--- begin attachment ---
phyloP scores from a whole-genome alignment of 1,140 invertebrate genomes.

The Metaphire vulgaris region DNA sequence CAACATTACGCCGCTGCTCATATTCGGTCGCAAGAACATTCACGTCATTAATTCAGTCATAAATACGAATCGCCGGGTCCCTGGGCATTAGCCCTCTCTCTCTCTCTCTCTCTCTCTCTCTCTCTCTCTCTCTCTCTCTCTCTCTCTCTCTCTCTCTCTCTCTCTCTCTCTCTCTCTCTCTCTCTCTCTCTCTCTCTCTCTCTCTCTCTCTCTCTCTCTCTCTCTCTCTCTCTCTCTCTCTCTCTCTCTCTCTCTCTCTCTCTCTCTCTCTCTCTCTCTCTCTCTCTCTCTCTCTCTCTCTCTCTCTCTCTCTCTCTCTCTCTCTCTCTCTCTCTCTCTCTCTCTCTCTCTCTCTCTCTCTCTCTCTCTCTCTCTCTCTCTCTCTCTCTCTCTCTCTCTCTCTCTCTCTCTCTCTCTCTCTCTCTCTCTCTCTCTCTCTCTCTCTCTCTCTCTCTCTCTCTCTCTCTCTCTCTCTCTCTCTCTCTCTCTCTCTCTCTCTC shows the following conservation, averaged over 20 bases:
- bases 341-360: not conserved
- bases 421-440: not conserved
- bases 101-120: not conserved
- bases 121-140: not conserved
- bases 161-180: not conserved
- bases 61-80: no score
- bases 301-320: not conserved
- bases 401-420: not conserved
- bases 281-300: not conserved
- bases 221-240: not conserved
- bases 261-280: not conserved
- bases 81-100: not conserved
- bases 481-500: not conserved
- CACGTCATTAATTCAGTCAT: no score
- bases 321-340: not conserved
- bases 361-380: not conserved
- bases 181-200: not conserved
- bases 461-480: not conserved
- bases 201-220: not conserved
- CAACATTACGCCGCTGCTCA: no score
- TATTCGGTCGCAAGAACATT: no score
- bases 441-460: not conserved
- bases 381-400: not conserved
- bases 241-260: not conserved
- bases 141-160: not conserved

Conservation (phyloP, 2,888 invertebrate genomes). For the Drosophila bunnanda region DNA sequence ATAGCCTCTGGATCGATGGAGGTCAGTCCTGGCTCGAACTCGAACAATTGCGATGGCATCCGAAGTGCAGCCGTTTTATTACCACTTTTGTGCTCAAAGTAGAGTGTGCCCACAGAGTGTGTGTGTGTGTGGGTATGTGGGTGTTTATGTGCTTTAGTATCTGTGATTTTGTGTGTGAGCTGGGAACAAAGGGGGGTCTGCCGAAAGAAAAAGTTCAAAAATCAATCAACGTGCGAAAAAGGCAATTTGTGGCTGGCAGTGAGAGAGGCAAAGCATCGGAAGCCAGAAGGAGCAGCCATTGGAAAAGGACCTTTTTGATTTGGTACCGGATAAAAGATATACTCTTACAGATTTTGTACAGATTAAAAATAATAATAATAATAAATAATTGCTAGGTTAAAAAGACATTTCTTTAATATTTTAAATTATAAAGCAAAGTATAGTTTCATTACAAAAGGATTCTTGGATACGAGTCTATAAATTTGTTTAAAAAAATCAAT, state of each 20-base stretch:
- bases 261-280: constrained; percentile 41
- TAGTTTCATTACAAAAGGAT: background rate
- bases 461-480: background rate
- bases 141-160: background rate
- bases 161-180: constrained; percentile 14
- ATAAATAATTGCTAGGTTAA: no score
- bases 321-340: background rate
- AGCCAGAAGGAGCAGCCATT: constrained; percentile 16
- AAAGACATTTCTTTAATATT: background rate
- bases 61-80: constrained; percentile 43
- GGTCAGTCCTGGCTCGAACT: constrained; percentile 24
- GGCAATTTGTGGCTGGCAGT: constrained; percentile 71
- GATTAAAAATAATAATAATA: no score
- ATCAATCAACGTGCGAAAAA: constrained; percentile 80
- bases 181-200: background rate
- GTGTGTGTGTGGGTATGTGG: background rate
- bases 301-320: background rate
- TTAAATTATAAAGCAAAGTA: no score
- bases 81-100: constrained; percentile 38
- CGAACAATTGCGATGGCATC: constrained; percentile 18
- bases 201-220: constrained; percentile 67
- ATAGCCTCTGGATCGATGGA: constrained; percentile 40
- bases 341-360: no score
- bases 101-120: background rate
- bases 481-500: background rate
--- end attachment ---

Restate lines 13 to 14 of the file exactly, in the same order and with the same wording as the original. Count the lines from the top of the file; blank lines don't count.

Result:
- bases 261-280: not conserved
- bases 81-100: not conserved